Tuesday, June 01, 2021

Time to get to work


I haven't started any new work in a long time, which is mostly because of the brain surgery and recovery process.  Recovery is still going on, and probably will for quite a while, but I can walk fairly well now with a cane, have permission to drive, have my car as fixed up as it can be at its age, am done with my most time consuming therapy, and have had a few ideas, some of which relate to the events of the past 6 months.  So this seems as good a time as any to get something started.

Nothing on the schedule for today, and rent was due on the studio, so it seemed a good day to start the process.  My parents had a doctor's appointment to keep them busy, but I had no problem getting myself ready.  I'm going to save the details for the future, but I will say now that it will be in the vein of the piece shown above.  A New Year for America was the first of my pieces that combined many small pieces (which may have been separate prints in some earlier series) into one large print.  Since there is one overall message, it works.  This, and a follow up, Employee. were both 36" wide by 24" tall, fairly large by my standards.  I kept them black and white to make the combination easier to put together, and more logical as a composition.  Eventually this was followed by History of Art, which turned the print on its side to make it 36" high by 24" wide, but that was planned for color, and cut as such.  This new piece will use the same idea of combining many stories into one landscape, and the horizontal idea, but go back to black and white, be mostly an interior, and be at a smaller size- planned at 18" x 24".  Still a good sized print and will have a lot to see, but a little easier to print and frame.  I have been doing sketches of items and spaces that are expected to be part of this piece for a few weeks.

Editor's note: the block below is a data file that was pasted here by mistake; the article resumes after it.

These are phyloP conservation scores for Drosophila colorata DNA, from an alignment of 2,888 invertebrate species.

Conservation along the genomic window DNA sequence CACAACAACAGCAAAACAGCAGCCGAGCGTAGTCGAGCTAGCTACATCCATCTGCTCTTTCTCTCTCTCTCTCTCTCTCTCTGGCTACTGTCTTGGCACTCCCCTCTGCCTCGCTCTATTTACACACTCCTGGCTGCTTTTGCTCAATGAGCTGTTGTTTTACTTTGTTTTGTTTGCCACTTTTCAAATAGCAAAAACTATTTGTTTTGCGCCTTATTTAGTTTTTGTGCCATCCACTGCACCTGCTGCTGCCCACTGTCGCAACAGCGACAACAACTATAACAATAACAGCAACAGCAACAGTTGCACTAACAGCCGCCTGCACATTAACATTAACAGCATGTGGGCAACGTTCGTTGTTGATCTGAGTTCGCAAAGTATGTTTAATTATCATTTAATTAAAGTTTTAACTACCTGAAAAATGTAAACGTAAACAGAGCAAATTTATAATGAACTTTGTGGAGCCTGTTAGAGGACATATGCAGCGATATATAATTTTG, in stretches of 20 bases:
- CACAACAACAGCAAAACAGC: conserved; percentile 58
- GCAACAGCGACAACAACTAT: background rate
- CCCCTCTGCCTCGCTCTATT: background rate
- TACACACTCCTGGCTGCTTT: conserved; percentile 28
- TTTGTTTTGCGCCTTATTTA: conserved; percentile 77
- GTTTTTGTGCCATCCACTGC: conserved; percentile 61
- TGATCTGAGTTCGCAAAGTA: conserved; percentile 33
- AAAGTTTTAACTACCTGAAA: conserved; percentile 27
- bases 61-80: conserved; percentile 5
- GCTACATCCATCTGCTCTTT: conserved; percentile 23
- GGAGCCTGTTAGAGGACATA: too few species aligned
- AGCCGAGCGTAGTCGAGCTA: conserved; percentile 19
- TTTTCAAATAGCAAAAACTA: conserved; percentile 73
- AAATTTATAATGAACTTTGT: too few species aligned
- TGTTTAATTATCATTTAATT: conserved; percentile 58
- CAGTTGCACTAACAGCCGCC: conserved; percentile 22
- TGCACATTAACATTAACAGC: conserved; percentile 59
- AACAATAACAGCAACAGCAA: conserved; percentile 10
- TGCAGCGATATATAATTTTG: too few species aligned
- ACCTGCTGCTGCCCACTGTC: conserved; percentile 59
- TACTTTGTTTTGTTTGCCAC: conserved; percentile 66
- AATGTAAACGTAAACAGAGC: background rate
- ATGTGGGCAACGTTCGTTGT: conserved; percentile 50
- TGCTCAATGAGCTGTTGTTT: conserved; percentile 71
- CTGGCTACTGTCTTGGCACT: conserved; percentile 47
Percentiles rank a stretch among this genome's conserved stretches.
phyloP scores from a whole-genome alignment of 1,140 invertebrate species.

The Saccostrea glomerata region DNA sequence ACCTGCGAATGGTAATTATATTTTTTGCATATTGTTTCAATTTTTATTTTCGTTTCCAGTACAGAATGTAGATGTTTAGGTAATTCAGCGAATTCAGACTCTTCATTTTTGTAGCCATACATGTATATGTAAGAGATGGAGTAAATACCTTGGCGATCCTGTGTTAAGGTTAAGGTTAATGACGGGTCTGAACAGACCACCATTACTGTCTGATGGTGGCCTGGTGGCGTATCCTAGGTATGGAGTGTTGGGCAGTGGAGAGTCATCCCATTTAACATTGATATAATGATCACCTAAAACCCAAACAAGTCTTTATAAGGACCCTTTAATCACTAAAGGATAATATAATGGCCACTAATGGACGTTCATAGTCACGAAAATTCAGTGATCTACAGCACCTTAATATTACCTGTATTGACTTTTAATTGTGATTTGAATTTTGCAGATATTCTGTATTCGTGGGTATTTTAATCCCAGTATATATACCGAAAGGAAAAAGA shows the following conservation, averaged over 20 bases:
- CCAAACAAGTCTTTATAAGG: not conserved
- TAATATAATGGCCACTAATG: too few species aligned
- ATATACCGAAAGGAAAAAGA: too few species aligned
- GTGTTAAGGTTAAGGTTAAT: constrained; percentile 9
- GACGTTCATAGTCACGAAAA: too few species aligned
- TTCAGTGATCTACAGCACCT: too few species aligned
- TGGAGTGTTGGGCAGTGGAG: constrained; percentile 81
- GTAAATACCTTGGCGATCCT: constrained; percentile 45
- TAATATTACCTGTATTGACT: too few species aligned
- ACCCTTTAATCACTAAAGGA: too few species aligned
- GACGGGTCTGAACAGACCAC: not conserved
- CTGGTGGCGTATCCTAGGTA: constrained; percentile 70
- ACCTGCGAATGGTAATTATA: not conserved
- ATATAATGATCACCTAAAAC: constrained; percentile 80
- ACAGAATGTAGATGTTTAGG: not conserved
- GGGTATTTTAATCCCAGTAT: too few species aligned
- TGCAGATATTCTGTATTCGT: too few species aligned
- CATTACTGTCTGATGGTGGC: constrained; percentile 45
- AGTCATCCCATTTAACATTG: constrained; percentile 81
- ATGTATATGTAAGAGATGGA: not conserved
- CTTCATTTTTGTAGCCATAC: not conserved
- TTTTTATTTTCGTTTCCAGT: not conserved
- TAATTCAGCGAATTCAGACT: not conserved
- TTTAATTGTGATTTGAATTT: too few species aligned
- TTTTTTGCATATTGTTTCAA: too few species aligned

Today was a chance to get up to the Studio. First item- leave the rent check for Molly, as I had promised her by email I would.  Second, see if Nichole was in (and with her door open I could) and discuss a few loose ends regarding my summer woodcut class.  I quickly learned that I will be covered by the building's insurance and won't need my own (that's good- will save me a bit of money), and gave her the  official letter she had asked for to give the board.  So far so good.  Except that she informed me that so far no one had signed up the July woodcut class.  She's hoping that promotion of the first session will bring more people to exposure to the second session, and I hope so as well.  But this was what I expected, and why I wan't too upset that I wasn't also given a June session.

On my first trip in I had brought in my saber saw, which had been in the back of my car, in its box, since the last time I used it, which may have been last fall.  But I knew I also needed a yardstick before I did anything else, so I decided to make my next trip outside.  I had one other task outside the building- get a slice of pizza across the street. This meant a walk across our parking lot, down to the corner, across the road, and though the shopping plaza parking lot.  This last part was the most dangerous part, as people like to use the parking lot for racing, so one must take a careful look before stepping forward. But I have known this for many years, so I was fine.   What I feared most was also true- many employees go there on their lunch breaks, and in that 12 o'clock hour the place was packed.  But we all engaged in voluntary social distancing, and we all got served.  Took care walking back across the parking lot and street, so that was again survived.  The slice of pizza served as both a drawing prop for my new piece and today's lunch. 

Then my luck finally failed.  I pulled out my saber saw, found it even still had a blade in it, got one of Molly's plugged in extension cords, and plugged in the saw.  But it didn't start running. Tried the other extension cord, but same result.  Took the saw over and plugged it directly into the wall, but still no action.  Changed the blade, tried again, same result.  This saw just wasn't going to work and I knew of no reason why.  Other than the saw's age- it was used when it was given to me, and I had been using it since I was in Carbondale in the early 90's.  That will have to be dealt with soon.  

By then I had been there a few hours and decided to call it a day.  But I had gotten things done, learned a few things, found some more postcards and a disc I thought was missing, and had driven my car more than I had in a long time, so on the whole, not a bad day.


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